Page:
http://www.businessweek.com/articles/2013-01-25/esade-rock-n-roll-b-school

B School Life

ESADE: Rock ’n’ Roll B-School


ESADE professor Salvador López

Courtesy of ESADE

ESADE professor Salvador López

A business professor in Spain wants to rock you. In a recent session for MBA alumni, Salvador López, marketing lecturer at ESADE Business School and author of the Spanish-language book ROCKvolución empresarial (Urano, June 2012), turned jam sessions into business lessons. He had students view film of live concerts and interviews with musicians (some of which he conducted for his radio show) to analyze, among other things, their use of technology, ability to form alliances with clients, whom they call fans, and outside- the-box thinking. With students, he discusses the history of Genesis and the finer points of the Beatles, U2, and Coldplay.

Now working on his first solo album, López wants aspiring executives to learn management techniques from rock ’n’ rollers. He’ll do anything to convey his passion for music and the lessons it teaches, even lead a crowd in Queen’s We Will Rock You. In fact, he is designing an entire executive education program on management and music. Recently, López waxed philosophical about the power music has to move people and shared some of the takeaways rock legends have offered on the world of business. Here are excerpts from the conversation:

What makes rock ’n’ roll stars good teachers for managers?

The world of music and musicians is a true source of knowledge and inspiration for organizations and managers. There are plenty of examples of innovation strategies, teamwork, leadership styles, adaptation to change, reinvention, getting out of the comfort zone, creative usage and adoption of new technologies, positive competitive strategies, co-creation, fan conversion, and, across all that, disruptive thinking.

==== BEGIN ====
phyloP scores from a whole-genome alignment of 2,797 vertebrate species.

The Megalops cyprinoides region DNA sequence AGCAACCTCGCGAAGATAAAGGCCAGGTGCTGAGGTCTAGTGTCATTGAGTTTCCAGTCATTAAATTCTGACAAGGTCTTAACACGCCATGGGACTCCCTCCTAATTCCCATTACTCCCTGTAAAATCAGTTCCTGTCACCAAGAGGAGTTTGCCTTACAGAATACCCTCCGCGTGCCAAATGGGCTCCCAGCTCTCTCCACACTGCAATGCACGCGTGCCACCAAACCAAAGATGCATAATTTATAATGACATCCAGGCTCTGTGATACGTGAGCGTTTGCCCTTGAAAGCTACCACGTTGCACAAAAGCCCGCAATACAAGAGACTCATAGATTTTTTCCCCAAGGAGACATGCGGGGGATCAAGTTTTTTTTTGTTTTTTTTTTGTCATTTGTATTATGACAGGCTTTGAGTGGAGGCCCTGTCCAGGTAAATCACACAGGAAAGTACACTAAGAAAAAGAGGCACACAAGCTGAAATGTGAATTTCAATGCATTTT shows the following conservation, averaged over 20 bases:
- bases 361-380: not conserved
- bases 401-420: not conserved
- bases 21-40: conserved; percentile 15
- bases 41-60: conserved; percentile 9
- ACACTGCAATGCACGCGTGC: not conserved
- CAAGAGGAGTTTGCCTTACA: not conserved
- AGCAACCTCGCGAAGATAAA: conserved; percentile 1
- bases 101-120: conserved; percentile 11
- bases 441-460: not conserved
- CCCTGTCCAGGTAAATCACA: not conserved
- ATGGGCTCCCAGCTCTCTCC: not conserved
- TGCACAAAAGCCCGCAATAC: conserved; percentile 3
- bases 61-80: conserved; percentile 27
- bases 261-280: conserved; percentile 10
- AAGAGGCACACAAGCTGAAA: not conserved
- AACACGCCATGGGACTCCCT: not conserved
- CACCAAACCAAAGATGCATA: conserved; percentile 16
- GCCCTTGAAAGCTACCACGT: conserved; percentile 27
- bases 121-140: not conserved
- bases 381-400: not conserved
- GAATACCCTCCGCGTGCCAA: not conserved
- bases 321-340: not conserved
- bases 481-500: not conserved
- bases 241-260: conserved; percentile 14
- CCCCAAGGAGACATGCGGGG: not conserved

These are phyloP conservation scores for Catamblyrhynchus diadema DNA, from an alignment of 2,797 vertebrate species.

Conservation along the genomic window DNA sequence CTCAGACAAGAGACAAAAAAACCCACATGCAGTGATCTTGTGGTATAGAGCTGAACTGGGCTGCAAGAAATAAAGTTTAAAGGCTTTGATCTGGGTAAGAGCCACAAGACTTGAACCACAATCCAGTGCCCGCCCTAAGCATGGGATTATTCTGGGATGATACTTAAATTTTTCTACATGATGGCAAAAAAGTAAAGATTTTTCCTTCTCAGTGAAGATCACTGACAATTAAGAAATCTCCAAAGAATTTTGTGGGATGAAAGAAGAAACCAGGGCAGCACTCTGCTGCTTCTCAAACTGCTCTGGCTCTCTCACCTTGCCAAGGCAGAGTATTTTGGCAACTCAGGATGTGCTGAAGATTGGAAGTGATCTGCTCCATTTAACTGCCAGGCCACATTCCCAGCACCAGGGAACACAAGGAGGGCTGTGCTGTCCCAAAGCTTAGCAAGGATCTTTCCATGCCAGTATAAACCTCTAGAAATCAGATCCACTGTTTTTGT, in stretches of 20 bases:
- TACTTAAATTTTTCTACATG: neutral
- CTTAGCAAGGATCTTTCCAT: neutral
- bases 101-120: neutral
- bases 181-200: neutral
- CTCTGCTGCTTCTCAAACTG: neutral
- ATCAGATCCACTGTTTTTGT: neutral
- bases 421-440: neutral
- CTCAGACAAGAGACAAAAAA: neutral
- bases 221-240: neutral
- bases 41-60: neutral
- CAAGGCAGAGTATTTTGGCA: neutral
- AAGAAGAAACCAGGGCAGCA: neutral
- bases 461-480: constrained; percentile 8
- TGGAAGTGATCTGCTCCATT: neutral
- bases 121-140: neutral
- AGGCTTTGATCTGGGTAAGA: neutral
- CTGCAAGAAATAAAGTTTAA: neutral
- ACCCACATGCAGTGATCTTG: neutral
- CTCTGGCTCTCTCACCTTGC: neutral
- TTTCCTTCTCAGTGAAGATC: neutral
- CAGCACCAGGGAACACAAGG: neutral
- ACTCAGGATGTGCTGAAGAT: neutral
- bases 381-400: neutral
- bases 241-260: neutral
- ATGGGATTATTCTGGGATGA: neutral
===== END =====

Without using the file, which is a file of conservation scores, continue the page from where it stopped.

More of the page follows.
What examples do you use to make the connection between business and music?

Forty years ago many music executives were trying to prevent fans from filming entire concerts or taking photos of musicians. But the Grateful Dead encouraged fans to do it and share their film and images with others. The result was that the group had to play in bigger and bigger venues. The Dead put fans in charge of its publicity, and it tried to create a positive alliance with clients instead of trying to fight them.

Which band is the best example for connecting business and music?

I would pick Pink Floyd if I had to choose one. Pink Floyd used emotions, technology, and out-of-the-box thinking. It was a good cocktail.

What have you taken from music and applied to business?

I’m working on my first album, 10 knots, which will be in English, Spanish, and Catalan, and I hope to release it in a couple of months. It’s a combination of styles, including blues, rock, pop, and gospel. I’m the singer-songwriter, and I play all the guitars and piano. I will make it free to download. I’m learning from other musicians that sharing your music for free can lead to fans coming to your shows or later ordering CDs.

Why should businesspeople pay attention to musicians?

Musicians use much more the right side of the brain—emotions, intuition, creativity, arts—and that is a fact extraordinarily interesting because, as Albert Einstein once said, “We cannot solve problems with the same mindset that created them.” OK, if we need a different mindset, I propose getting inspiration from a different angle: the way musicians think.

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Francesca_dimeglio
Di Meglio is a reporter for Businessweek.com in Fort Lee, N.J.

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